Spice DAO Face a Common Copyright Conundrum
Melissa Wingard, Phillips Ormonde Fitzpatrick Lawyers (Australia)
There are any number of myths that surround copyright and one which we commonly hear is the misunderstanding that merely by paying for a work, the underlying copyright is assigned to the buyer.
Spice DAO (which stands for Decentralised Autonomous Organisation) have made the news for making this exact mistake.
Copyright Law, NFT’s and Books
By way of refresher on the Australian Copyright Act 1968 (Cth) (Copyright Act), copyright is a personal property right, and it is therefore critical to distinguish between copyright in the work itself and the physical object in which copyright subsists.
Section 13 of the Copyright Act provides the copyright owner with the exclusive rights to do certain things in relation to the work, an adaptation of the work or other subject matter. These exclusive rights include, but are not limited to, the right to reproduce the work in material form (section 31(1)(a)(i)), convert the work into digital form (section 21(1A)), or communicate the work to the public (section 31(1)(a)(iv)).
The Copyright Act further provides that as personal property, copyright is only transmissible by assignment, by will, or devolution by operation of law (section 196(1)) and any assignment of copyright needs to be in writing and signed by the assignor (section 196(3)).
Therefore, when you go to the bookstore, or order a book online, what you are buying is a copy of the physical book for the purposes of personal enjoyment. Simply buying the book does not give the purchaser any rights in the underlying copyright. It also does not permit the buyer to further reproduce or make the work available to the general public, which would include through such acts as reading the book out loud on your YouTube channel or turning the book into a movie.
The same rules apply to NFT’s, even though the technology is much more advanced than the printing press. An NFT is a non-fungible digital token that uses the blockchain ledger, enabling NFTs to be identified and tracked. Typically, cryptocurrency tokens such as bitcoin on the blockchain ledger are fungible assets, they can be readily interchanged for something else – for example, one bitcoin can be exchanged for another. Legal tender, such as bank notes, are a fungible asset as a $100 note can be exchanged for two $50 notes or five $20 notes. NFTs however are unique and cannot be exchanged, much like a one of a kind painting. NFTs use blockchain technology to give themselves a digital uniqueness, the originality and scarcity of which makes them a collectible item.
However, issues have arisen when selling and purchasing NFT’s. The purchase of an NFT provides the buyer with a token that contains meta data, and a link to the website where the digital work is stored, not the digital work itself. The purchaser is provided with a website address – which has been likened to the directions to an art gallery where you can view the work.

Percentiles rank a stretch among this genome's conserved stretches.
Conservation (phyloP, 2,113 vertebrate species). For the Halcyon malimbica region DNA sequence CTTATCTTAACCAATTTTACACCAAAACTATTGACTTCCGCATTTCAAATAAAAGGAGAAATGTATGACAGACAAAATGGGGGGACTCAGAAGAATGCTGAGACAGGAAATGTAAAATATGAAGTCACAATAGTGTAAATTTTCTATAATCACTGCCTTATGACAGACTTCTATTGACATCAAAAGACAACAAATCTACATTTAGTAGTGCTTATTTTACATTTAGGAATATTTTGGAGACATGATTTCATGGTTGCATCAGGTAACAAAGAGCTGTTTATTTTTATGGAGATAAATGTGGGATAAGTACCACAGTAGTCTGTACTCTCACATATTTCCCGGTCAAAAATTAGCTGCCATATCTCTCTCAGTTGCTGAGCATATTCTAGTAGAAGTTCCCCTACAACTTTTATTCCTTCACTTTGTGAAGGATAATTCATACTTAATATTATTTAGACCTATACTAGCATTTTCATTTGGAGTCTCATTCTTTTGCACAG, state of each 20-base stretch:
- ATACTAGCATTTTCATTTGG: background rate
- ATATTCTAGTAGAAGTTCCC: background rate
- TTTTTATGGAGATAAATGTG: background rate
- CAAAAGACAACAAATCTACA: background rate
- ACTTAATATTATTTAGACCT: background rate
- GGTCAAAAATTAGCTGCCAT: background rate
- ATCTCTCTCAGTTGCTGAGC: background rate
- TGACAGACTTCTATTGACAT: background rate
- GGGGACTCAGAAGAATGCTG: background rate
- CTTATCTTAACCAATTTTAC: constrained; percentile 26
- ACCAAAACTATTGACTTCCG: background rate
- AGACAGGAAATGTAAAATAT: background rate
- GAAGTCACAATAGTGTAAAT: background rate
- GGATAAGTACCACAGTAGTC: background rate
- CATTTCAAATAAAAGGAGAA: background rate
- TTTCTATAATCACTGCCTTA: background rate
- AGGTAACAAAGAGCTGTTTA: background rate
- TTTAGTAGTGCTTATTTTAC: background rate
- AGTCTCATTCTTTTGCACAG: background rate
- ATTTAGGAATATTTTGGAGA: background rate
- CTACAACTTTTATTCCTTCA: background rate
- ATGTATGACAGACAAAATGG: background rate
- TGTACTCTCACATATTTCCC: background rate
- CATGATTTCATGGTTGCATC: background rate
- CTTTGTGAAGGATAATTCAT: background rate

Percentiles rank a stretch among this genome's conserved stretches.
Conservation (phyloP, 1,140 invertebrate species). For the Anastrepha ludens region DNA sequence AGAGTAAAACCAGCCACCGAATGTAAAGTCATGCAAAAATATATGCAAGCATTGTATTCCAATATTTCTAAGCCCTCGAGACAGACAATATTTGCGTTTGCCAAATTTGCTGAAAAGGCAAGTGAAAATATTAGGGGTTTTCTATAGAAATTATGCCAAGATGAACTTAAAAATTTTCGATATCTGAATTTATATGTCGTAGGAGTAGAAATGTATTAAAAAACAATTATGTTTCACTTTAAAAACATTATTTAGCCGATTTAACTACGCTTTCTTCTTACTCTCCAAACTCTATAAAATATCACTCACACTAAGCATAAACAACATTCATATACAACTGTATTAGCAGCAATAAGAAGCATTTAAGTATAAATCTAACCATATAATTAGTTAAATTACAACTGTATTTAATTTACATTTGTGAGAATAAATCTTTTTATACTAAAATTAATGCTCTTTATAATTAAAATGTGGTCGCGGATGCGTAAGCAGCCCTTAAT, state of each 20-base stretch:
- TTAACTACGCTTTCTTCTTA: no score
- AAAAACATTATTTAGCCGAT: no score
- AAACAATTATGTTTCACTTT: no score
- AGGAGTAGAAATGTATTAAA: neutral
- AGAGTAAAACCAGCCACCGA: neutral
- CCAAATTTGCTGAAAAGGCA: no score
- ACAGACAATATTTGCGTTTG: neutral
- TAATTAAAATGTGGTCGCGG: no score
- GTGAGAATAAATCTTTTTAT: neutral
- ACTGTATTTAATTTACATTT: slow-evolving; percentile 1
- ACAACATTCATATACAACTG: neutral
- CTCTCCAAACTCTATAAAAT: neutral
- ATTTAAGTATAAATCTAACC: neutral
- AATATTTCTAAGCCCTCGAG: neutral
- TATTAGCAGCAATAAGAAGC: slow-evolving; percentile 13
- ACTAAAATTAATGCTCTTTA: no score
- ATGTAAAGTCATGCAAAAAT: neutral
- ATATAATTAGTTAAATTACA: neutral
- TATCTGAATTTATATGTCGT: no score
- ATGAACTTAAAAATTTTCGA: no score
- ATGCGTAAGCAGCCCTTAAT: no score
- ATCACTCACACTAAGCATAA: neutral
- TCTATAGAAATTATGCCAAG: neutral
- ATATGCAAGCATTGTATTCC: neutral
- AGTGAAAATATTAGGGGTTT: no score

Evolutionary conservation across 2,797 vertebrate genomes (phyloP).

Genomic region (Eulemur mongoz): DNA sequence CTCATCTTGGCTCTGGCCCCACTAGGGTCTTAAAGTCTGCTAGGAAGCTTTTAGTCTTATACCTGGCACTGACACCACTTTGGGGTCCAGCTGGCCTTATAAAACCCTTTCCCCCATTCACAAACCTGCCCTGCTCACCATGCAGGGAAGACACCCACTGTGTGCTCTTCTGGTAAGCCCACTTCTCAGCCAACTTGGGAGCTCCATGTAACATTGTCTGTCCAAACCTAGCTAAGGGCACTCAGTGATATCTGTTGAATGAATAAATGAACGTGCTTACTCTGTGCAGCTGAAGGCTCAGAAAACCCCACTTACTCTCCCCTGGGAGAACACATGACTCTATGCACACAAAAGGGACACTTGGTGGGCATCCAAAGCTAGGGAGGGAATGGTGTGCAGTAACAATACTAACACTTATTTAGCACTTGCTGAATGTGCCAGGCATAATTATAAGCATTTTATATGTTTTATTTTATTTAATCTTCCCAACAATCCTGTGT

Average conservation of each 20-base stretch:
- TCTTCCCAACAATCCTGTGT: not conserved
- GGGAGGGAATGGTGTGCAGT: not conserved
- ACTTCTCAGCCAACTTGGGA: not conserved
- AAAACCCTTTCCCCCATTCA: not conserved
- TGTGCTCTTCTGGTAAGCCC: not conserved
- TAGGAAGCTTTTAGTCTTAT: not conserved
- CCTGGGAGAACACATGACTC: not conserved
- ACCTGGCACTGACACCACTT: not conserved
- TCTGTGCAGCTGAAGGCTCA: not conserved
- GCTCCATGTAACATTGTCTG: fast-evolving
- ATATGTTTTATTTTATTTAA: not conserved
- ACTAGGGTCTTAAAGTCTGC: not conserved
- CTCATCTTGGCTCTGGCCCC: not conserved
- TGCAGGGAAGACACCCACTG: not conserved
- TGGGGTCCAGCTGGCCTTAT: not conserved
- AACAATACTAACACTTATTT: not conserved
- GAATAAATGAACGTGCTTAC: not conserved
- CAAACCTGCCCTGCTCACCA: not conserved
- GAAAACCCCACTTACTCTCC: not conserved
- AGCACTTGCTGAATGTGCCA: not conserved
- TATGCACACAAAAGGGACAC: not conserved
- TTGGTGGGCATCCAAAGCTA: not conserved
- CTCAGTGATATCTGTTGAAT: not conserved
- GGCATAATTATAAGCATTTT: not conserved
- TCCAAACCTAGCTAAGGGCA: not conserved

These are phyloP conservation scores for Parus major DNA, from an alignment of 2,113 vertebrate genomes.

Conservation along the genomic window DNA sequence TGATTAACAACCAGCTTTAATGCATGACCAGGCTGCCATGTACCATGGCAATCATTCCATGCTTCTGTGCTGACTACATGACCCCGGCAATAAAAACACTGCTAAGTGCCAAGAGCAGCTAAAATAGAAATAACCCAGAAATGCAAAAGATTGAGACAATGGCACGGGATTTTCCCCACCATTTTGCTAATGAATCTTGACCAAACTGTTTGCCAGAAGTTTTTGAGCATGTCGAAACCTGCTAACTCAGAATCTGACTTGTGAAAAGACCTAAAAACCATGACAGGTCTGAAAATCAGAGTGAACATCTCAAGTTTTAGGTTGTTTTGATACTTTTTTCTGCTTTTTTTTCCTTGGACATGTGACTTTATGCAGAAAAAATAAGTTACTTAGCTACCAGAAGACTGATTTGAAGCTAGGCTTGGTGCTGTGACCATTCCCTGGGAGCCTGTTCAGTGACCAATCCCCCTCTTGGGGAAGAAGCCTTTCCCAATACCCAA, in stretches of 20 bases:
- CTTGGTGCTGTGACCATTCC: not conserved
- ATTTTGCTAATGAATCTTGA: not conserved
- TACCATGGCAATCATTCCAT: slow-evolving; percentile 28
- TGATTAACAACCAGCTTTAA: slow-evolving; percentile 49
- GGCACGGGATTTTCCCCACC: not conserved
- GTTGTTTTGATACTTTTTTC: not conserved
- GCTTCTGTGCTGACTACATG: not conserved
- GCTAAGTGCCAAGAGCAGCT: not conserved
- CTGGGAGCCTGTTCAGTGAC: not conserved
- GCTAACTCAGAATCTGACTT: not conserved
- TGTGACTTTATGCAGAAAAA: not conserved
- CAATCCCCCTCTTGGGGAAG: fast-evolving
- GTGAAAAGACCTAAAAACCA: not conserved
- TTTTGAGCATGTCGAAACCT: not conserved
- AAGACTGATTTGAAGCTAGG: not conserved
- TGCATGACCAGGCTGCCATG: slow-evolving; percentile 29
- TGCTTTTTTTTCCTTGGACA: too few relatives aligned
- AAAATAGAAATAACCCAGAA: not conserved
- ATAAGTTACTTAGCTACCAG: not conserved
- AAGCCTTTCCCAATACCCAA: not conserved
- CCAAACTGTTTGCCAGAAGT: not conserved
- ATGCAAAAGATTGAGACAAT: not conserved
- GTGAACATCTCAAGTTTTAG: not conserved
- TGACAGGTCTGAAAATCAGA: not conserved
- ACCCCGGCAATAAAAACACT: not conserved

Much like buying a physical painting or book, the purchaser of an NFT has the right to view the work, but they are unable to distribute or reproduce the work as these rights remain with the copyright owner unless such rights have been assigned or a licence entered into with the copyright owner that allows the purchaser to deal in that way with the digital work.
Therefore, under the Australian Copyright Act, to acquire any underlying copyright in an NFT or book a written assignment or licence is necessary. In the absence of this, any derivative works are likely to infringe.
So, what happens when real world works are purchased with the idea that they are going to be turned into an NFT? Spice DAO, an anonymous NFT group, spent EU€2.66 million to purchase a copy of a rare art book know as ‘Jodorowsky’s Dune’. The 2021 Dune movie, that was recently in cinemas, is but one in a long list of attempts to create films out of Frank Herbert’s epic science fiction novels.
In 1974, filmmaker Alejandro Jodorowsky embarked on a process to create a film adaptation of Dune. Mr Jodorowsky’s Dune was to be quite the undertaking. A 14 hour long epic with a score by Pink Floyd and the likes of Salvador Dali and Orson Welles starring. It was ultimately never made, and the project fizzled out. The legacy of this project, however, was an extensive book of concept art that Mr Jodorowsky presented to studio executives before the project was cancelled. These books, known as ‘Jodorowsky’s Dune’, commonly come to market but usually sell for between US$25,000 to US$40,000.
Spice DAO bought the book, using crowdsourced funds, with three stated intentions:
1) Make the book publicly available;
2) produce an animated limited series inspired by the book to sell to a streaming service; and
3) support derivative projects, including issuing a collection of NFT’s based on the book.
Their intention was that once the book was made publicly available, they would destroy the physical copy of the book.
Spice DAO’s plans unravelled when, following their announcement of the purchase of the book and their intentions, the internet gave Spice DAO some advice on copyright law and informed them that what they had bought was a very expensive book. None of the rights necessary to carry out their intentions came with the exorbitant price. Not to be deterred, Spice DAO are continuing to pursue this project, although given that any adaptation or derivative work would require licenses from the estate of Frank Herbert, or Mr Jarodowsky at the very least, this NFT saga is likely to encounter the same fate as the original project.
Spice DAO has highlighted the need to understand what you are buying both in the virtual world and the physical world. A timely reminder of why having a basic understanding of copyright is important in any business endeavour!